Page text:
“PUL” – Protestant/Unionist/Loyalist
“CNR” – Catholic/Nationalist/Republican
1. The Bobby Jackson mural of the Siege Of Derry and King William Crossing The Boyne dates back to the nineteen twenties (Loftus 1983 gives 1926) or forties (Woods 1995 gives the 1940s). The mural (in the (PUL) Fountain area of Londonderry) was touched up annually and the wall itself was moved in the 1970s. The wall was eventually destroyed in 1993 and a new, similar, mural painted in 1995 on a ‘memorial wall’. This new mural is painted on boards and is only on public display during marching season in the Fountain, Londonderry. (For images, see the Jackson murals’ own Visual History page.)
2. The “Rockland Street” or “Village” (PUL) King Billy dates back to roughly 1932 (Loftus 1983 says “approximately 1932 … by a man named Johnston from nearby Roden Street”) and was touched up annually and repainted on several occasions. Loftus 1983 has an image from the early 1960s. When the mural was “repainted by the Dowie Brothers in 1968, it was redesigned for the first time in 39 years (BNL 12-7-1968)” (Jarman 1995 p. 117). Geoff Howard at Alamy has a good image of (presumably) this mural from 1970. The (unattributed) image just below shows a bonfire close to the mural in 1971.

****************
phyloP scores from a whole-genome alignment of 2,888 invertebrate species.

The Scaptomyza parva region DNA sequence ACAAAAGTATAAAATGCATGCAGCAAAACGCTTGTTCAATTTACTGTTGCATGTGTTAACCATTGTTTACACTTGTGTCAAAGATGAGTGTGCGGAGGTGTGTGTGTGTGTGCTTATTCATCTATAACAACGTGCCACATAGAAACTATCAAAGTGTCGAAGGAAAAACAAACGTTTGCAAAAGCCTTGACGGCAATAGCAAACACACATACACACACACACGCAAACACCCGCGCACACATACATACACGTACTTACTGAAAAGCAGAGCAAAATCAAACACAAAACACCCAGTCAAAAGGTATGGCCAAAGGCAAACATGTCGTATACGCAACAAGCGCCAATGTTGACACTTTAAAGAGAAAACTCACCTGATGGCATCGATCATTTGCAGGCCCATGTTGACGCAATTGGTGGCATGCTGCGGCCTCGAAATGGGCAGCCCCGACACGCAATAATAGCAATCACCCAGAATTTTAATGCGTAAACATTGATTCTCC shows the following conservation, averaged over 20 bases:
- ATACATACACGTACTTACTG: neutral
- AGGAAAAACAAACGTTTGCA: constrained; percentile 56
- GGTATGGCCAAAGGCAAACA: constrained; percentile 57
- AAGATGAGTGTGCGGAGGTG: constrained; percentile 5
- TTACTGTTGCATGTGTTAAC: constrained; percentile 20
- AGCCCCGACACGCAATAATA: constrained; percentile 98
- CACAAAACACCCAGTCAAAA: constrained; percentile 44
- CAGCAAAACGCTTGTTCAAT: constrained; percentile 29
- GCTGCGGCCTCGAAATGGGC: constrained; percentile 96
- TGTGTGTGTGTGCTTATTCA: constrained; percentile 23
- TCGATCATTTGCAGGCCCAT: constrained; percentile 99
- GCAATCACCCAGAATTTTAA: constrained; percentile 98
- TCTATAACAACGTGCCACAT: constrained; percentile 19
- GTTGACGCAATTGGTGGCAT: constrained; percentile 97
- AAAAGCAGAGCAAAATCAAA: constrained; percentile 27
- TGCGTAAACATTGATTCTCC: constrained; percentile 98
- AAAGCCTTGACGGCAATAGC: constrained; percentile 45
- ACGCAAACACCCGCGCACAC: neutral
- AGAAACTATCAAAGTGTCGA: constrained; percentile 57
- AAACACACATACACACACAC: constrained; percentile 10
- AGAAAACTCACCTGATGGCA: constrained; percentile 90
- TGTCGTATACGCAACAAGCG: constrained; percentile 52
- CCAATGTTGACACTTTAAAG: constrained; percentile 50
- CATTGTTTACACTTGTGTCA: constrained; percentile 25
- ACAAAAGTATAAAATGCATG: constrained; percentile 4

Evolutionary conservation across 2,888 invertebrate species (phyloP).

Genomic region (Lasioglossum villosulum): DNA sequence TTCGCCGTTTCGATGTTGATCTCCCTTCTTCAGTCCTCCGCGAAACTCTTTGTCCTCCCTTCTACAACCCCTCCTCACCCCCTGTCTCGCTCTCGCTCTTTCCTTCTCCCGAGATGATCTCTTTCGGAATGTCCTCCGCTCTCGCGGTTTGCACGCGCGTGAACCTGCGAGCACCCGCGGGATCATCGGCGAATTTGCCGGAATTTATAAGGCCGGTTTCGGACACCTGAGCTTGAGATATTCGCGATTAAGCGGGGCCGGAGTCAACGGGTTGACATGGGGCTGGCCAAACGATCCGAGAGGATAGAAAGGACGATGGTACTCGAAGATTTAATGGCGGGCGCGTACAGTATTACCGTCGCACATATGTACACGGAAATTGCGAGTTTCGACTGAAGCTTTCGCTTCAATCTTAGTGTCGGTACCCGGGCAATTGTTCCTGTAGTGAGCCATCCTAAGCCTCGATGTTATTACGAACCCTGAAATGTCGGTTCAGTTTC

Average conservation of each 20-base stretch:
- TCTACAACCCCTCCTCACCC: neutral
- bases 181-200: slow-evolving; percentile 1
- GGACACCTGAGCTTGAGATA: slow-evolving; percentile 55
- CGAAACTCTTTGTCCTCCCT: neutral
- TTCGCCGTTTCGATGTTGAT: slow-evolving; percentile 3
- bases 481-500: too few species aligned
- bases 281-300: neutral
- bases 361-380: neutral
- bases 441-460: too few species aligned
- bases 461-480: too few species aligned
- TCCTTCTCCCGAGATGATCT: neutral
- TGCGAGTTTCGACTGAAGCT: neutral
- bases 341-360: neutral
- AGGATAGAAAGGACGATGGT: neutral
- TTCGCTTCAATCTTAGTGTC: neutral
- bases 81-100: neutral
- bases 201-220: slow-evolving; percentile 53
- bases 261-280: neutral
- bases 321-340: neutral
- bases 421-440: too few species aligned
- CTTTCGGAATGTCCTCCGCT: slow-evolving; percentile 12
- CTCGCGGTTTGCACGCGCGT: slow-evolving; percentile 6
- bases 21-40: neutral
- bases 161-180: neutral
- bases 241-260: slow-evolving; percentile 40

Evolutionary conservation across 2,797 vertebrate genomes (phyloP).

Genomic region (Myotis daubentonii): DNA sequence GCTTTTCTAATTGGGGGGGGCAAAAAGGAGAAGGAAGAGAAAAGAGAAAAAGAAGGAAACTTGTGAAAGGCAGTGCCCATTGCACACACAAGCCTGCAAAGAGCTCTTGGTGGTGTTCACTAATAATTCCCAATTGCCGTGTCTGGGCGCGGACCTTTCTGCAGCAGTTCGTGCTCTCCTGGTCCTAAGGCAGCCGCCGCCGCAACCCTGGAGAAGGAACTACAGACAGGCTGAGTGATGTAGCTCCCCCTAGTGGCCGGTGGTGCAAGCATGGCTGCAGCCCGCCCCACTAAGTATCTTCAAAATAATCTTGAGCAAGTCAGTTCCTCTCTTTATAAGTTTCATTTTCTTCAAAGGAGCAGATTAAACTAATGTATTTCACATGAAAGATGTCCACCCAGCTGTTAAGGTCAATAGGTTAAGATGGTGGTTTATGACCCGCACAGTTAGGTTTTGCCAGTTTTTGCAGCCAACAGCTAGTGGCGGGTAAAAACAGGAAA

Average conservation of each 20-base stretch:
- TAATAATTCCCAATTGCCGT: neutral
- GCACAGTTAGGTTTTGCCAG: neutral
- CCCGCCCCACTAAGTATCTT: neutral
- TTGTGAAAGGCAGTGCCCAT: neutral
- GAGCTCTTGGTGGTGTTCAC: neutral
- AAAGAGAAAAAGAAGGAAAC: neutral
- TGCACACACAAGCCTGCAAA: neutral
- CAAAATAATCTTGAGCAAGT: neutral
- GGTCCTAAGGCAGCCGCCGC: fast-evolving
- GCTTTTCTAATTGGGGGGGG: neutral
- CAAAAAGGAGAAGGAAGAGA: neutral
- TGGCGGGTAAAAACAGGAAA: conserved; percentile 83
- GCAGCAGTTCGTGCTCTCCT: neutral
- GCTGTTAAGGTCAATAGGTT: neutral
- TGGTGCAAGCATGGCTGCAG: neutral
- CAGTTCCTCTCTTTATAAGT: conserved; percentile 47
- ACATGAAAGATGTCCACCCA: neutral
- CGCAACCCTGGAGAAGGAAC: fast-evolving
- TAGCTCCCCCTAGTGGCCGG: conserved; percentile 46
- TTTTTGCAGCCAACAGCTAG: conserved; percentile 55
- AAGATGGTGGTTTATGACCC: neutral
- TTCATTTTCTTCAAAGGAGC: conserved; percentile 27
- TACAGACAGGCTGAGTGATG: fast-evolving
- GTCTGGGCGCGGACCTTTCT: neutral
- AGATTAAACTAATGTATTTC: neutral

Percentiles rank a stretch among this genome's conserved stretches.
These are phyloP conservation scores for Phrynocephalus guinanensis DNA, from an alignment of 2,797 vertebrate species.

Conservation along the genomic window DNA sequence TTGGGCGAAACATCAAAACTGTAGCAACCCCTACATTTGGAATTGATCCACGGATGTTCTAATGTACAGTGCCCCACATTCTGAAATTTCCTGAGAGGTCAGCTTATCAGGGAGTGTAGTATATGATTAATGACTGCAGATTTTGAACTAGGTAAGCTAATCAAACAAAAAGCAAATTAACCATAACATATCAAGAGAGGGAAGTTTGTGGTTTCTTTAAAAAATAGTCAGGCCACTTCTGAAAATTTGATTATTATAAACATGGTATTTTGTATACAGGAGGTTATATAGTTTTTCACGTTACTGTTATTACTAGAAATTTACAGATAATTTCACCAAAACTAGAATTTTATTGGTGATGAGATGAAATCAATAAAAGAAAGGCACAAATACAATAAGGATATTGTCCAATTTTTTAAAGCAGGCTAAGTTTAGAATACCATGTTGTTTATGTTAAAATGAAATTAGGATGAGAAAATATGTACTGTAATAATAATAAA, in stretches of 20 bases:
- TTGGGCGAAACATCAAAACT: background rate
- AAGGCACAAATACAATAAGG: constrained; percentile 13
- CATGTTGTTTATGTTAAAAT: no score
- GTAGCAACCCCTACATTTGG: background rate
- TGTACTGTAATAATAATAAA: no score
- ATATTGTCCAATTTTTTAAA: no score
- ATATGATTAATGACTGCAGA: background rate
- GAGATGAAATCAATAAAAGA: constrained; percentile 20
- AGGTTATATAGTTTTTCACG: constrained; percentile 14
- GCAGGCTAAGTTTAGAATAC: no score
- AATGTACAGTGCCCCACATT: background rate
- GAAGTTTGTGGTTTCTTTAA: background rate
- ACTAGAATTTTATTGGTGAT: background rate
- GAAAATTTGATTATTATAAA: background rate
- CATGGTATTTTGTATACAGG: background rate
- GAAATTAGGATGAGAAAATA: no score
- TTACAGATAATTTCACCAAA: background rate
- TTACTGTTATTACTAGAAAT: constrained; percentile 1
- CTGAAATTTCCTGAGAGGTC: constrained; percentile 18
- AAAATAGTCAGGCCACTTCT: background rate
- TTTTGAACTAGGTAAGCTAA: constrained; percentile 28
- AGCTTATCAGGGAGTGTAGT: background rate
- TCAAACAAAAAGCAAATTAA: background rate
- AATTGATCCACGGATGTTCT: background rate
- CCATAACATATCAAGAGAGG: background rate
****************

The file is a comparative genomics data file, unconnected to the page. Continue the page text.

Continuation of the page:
The unattributed image just below (possibly related to this 1975 Conrad Atkinson) shows the 1968 version of the mural in great disrepair.
According to Loftus (1982 p. 60), the damage to the plaster on the right (and perhaps to the bottom of the painting in general?) was due to a 1974 bonfire. Loftus has an image from 1979 (fig. 6) of the mural repaired.
It appears to have been repainted in 1981 (see Sykes – Alamy A8FKD7)
And again in 1989:
(M00710 © Allan Gallery, used with permission)
3. Free Derry Corner (CNR) was first painted in 1969 during the civil rights protests and has survived since, despite the house it was attached to being knocked down.
Both Free Derry Corner and the rear of Free Derry Corner (first painted in 1983) have their own Visual History pages.
Free Derry Corner in 1972.
4. The top candidate for the longest-lasting mural without repainting is in Anne Street in Derry’s Brandywell (CNR). It was painted in 1981 or 1982 and is in surprisingly good shape given that it has not been touched in 35+ years. (Google Maps link)
In 1987, with Vote Adams posters:
In 1990, being touched up:
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